Given the results of the BEACON study, [it will be important to] consider moving this regimen to the first-line setting. Recent updates from the phase 2 ANCHOR-CRC trial [NCT03693170], which were presented at the 2021 ESMO Congress, showed some decent response rates in the [now fully enrolled trial], but [we did] not [see] the progression-free survival [PFS] we were looking for in the first line compared with the cytotoxic backbone that is commonly used. Looking forward, even past that in the first line, it may be preferable to combine these regimens, which is what the phase 3 BREAKWATER [NCT04607421] study is examining; [here, investigators are] combining chemotherapy with targeted therapies, such as encorafenib and cetuximab. That is an interesting area [of research] where we will have a lot of data in the next few years that will help us further refine how we treat these patients.

What is known thus far about anti-EGFR rechallenge therapy?

Several [ongoing] studies, some that have been presented and published, and some that are ongoing, are looking at patients who have received anti-EGFR therapy, experience disease progression, at some point discontinue the therapy, and come back to it later. These studies are trying to optimize how to do that to help more patients with BRAF wild-type disease.

I [should also mention] the CRICKET study [NCT02296203], which looked at third-line cetuximab plus irinotecan given after a prior anti-EGFR–containing regimen. [This approach elicited] response rates of approximately 21%. The study also examined ctDNA to identify patients who might benefit from this approach, which is the key. Additionally, the phase 2 CHRONOS study [NCT03227926], data of which [were] presented at the 2021 ASCO Annual Meeting, examined patients in that same setting, but who had achieved a prior response to anti-EGFR therapy, came back to it, and received anti-EGFR therapy again. In this case, the drug was panitumumab, which had a good response rate for refractory patients. Moreover, ctDNA was helpful in identifying patients who may benefit from this [strategy].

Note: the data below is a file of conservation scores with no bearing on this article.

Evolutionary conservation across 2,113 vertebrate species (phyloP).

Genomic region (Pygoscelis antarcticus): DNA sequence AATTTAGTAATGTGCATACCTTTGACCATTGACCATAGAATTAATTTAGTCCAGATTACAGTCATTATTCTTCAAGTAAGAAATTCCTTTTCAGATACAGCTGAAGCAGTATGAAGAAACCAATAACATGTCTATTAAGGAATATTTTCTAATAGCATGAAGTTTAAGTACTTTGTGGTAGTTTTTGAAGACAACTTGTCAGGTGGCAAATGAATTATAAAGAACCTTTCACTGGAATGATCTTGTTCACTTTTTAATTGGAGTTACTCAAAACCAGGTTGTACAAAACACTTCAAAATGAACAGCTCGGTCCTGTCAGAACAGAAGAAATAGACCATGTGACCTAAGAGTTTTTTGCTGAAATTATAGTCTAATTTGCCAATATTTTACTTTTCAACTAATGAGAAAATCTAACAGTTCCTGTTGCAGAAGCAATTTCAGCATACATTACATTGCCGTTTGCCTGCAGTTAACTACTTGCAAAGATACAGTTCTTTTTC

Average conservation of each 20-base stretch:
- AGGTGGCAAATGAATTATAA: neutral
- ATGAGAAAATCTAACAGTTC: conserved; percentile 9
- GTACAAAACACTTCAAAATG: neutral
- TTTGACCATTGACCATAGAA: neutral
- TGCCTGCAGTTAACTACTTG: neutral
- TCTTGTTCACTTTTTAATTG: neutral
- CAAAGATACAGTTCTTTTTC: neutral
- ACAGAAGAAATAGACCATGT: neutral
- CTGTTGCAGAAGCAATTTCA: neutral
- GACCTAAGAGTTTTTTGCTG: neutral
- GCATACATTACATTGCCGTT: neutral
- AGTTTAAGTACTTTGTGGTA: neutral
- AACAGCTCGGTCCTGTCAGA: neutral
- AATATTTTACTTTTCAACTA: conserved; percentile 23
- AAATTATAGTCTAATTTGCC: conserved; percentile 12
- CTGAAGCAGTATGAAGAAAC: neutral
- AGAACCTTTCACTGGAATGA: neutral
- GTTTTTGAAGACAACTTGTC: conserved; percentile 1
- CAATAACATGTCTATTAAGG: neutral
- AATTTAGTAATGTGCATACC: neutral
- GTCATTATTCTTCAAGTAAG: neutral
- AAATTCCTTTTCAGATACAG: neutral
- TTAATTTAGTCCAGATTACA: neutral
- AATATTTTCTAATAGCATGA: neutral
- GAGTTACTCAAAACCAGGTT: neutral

Finally, the phase 2 CAVE study [NCT04561336] was recently published and [examined] the same type of patient population. The ongoing phase 2 POLE study [NCT03435107] is also looking at anti-EGFR therapy with panitumumab rechallenge vs standard therapy, either regorafenib [Stivarga] or TAS-102 [trifluridine/tipiracil; Lonsurf]. The results of this study are anticipated.

Is there any research that you or your institution is participating in that you would like to highlight?

We are excited about several up-and-coming or enrolling trials. One of the studies that is being enrolled through The COLOMATE Platform is the phase 2 FIGHT-202 study [NCT02924376] in metastatic CRC; this is for patients [whose tumors harbor] any kind of FGFR or FGF alteration. This [alteration] is seen frequently in patients—especially in the refractory setting. We are investigating whether, like in biliary cancers and other types of tumors, the FGFR-inhibition approach can be helpful for patients with genomic alterations.

Another study that is open through the Eastern Cooperative Oncology Group is looking at nivolumab [Opdivo] plus ipilimumab [Yervoy] and short course radiation in the locally advanced rectal cancer population who are going to undergo potentially curative resection. That [research] is exciting, because it may mean, [that we may be able to avoid] chemotherapy [in the future] for patients with microsatellite instability–high rectal cancer.